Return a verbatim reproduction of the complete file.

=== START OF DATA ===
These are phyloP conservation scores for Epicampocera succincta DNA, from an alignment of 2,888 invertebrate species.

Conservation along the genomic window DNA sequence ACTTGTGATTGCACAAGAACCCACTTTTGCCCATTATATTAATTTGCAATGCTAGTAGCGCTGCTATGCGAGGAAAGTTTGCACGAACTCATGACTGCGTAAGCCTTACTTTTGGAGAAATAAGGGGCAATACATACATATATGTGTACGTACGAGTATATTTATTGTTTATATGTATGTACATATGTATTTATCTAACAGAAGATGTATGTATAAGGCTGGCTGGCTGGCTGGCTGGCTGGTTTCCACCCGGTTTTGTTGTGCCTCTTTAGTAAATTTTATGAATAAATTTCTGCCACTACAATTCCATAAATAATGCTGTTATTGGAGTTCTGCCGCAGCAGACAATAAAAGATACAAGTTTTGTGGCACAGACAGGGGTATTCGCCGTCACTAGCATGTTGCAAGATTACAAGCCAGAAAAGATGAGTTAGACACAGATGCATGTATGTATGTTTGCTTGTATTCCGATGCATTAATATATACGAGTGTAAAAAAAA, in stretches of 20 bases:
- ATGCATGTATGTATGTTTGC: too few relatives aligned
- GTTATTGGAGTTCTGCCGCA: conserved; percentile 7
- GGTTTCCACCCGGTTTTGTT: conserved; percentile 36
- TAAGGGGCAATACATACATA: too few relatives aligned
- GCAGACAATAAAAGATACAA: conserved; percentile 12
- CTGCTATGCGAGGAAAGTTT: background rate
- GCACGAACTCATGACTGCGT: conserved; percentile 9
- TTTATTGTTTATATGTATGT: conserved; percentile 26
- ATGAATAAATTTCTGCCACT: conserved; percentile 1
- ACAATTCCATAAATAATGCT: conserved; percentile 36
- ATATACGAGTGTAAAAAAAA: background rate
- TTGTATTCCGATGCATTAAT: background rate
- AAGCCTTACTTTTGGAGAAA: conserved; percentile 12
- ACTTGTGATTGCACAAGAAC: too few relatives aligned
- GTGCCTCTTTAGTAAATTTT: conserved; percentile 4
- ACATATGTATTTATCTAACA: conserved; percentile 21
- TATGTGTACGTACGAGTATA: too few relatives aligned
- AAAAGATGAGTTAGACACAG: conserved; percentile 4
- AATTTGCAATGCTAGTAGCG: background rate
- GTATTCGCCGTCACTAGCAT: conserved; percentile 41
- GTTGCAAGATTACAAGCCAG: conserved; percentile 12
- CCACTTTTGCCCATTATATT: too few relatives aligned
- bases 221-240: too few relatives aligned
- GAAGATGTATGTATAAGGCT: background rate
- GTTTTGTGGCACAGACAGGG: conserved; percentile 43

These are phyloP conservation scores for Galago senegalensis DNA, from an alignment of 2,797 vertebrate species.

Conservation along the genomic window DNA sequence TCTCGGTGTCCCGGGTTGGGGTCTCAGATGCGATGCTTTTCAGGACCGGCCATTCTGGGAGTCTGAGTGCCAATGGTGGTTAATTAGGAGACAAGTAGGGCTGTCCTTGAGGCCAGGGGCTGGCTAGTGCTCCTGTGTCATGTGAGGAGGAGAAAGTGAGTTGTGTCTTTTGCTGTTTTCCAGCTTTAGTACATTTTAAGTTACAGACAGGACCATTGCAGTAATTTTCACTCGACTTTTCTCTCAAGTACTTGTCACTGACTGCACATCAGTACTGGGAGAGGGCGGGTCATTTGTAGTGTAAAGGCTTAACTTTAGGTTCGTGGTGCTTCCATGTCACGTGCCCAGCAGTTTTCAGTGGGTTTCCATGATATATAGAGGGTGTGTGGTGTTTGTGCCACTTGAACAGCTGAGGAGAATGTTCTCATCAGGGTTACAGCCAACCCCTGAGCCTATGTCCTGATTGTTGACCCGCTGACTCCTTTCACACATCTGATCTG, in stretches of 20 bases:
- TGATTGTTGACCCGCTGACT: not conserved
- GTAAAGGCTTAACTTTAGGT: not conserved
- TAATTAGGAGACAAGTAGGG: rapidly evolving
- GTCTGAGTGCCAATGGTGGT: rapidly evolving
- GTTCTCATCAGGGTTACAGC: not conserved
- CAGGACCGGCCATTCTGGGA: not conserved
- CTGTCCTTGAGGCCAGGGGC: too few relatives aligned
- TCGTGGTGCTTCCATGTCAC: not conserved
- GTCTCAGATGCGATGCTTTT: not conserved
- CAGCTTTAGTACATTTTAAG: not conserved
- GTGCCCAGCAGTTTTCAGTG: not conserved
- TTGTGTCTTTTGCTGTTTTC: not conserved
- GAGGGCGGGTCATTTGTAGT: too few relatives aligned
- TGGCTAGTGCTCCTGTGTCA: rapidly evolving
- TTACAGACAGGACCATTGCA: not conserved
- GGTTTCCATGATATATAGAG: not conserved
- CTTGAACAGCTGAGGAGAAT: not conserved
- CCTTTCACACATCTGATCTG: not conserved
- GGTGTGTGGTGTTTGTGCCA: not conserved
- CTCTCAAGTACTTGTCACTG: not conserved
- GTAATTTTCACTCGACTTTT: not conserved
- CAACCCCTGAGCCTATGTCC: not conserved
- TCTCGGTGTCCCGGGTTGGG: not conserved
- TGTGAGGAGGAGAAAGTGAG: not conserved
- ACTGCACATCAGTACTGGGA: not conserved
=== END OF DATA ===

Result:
These are phyloP conservation scores for Epicampocera succincta DNA, from an alignment of 2,888 invertebrate species.

Conservation along the genomic window DNA sequence ACTTGTGATTGCACAAGAACCCACTTTTGCCCATTATATTAATTTGCAATGCTAGTAGCGCTGCTATGCGAGGAAAGTTTGCACGAACTCATGACTGCGTAAGCCTTACTTTTGGAGAAATAAGGGGCAATACATACATATATGTGTACGTACGAGTATATTTATTGTTTATATGTATGTACATATGTATTTATCTAACAGAAGATGTATGTATAAGGCTGGCTGGCTGGCTGGCTGGCTGGTTTCCACCCGGTTTTGTTGTGCCTCTTTAGTAAATTTTATGAATAAATTTCTGCCACTACAATTCCATAAATAATGCTGTTATTGGAGTTCTGCCGCAGCAGACAATAAAAGATACAAGTTTTGTGGCACAGACAGGGGTATTCGCCGTCACTAGCATGTTGCAAGATTACAAGCCAGAAAAGATGAGTTAGACACAGATGCATGTATGTATGTTTGCTTGTATTCCGATGCATTAATATATACGAGTGTAAAAAAAA, in stretches of 20 bases:
- ATGCATGTATGTATGTTTGC: too few relatives aligned
- GTTATTGGAGTTCTGCCGCA: conserved; percentile 7
- GGTTTCCACCCGGTTTTGTT: conserved; percentile 36
- TAAGGGGCAATACATACATA: too few relatives aligned
- GCAGACAATAAAAGATACAA: conserved; percentile 12
- CTGCTATGCGAGGAAAGTTT: background rate
- GCACGAACTCATGACTGCGT: conserved; percentile 9
- TTTATTGTTTATATGTATGT: conserved; percentile 26
- ATGAATAAATTTCTGCCACT: conserved; percentile 1
- ACAATTCCATAAATAATGCT: conserved; percentile 36
- ATATACGAGTGTAAAAAAAA: background rate
- TTGTATTCCGATGCATTAAT: background rate
- AAGCCTTACTTTTGGAGAAA: conserved; percentile 12
- ACTTGTGATTGCACAAGAAC: too few relatives aligned
- GTGCCTCTTTAGTAAATTTT: conserved; percentile 4
- ACATATGTATTTATCTAACA: conserved; percentile 21
- TATGTGTACGTACGAGTATA: too few relatives aligned
- AAAAGATGAGTTAGACACAG: conserved; percentile 4
- AATTTGCAATGCTAGTAGCG: background rate
- GTATTCGCCGTCACTAGCAT: conserved; percentile 41
- GTTGCAAGATTACAAGCCAG: conserved; percentile 12
- CCACTTTTGCCCATTATATT: too few relatives aligned
- bases 221-240: too few relatives aligned
- GAAGATGTATGTATAAGGCT: background rate
- GTTTTGTGGCACAGACAGGG: conserved; percentile 43

These are phyloP conservation scores for Galago senegalensis DNA, from an alignment of 2,797 vertebrate species.

Conservation along the genomic window DNA sequence TCTCGGTGTCCCGGGTTGGGGTCTCAGATGCGATGCTTTTCAGGACCGGCCATTCTGGGAGTCTGAGTGCCAATGGTGGTTAATTAGGAGACAAGTAGGGCTGTCCTTGAGGCCAGGGGCTGGCTAGTGCTCCTGTGTCATGTGAGGAGGAGAAAGTGAGTTGTGTCTTTTGCTGTTTTCCAGCTTTAGTACATTTTAAGTTACAGACAGGACCATTGCAGTAATTTTCACTCGACTTTTCTCTCAAGTACTTGTCACTGACTGCACATCAGTACTGGGAGAGGGCGGGTCATTTGTAGTGTAAAGGCTTAACTTTAGGTTCGTGGTGCTTCCATGTCACGTGCCCAGCAGTTTTCAGTGGGTTTCCATGATATATAGAGGGTGTGTGGTGTTTGTGCCACTTGAACAGCTGAGGAGAATGTTCTCATCAGGGTTACAGCCAACCCCTGAGCCTATGTCCTGATTGTTGACCCGCTGACTCCTTTCACACATCTGATCTG, in stretches of 20 bases:
- TGATTGTTGACCCGCTGACT: not conserved
- GTAAAGGCTTAACTTTAGGT: not conserved
- TAATTAGGAGACAAGTAGGG: rapidly evolving
- GTCTGAGTGCCAATGGTGGT: rapidly evolving
- GTTCTCATCAGGGTTACAGC: not conserved
- CAGGACCGGCCATTCTGGGA: not conserved
- CTGTCCTTGAGGCCAGGGGC: too few relatives aligned
- TCGTGGTGCTTCCATGTCAC: not conserved
- GTCTCAGATGCGATGCTTTT: not conserved
- CAGCTTTAGTACATTTTAAG: not conserved
- GTGCCCAGCAGTTTTCAGTG: not conserved
- TTGTGTCTTTTGCTGTTTTC: not conserved
- GAGGGCGGGTCATTTGTAGT: too few relatives aligned
- TGGCTAGTGCTCCTGTGTCA: rapidly evolving
- TTACAGACAGGACCATTGCA: not conserved
- GGTTTCCATGATATATAGAG: not conserved
- CTTGAACAGCTGAGGAGAAT: not conserved
- CCTTTCACACATCTGATCTG: not conserved
- GGTGTGTGGTGTTTGTGCCA: not conserved
- CTCTCAAGTACTTGTCACTG: not conserved
- GTAATTTTCACTCGACTTTT: not conserved
- CAACCCCTGAGCCTATGTCC: not conserved
- TCTCGGTGTCCCGGGTTGGG: not conserved
- TGTGAGGAGGAGAAAGTGAG: not conserved
- ACTGCACATCAGTACTGGGA: not conserved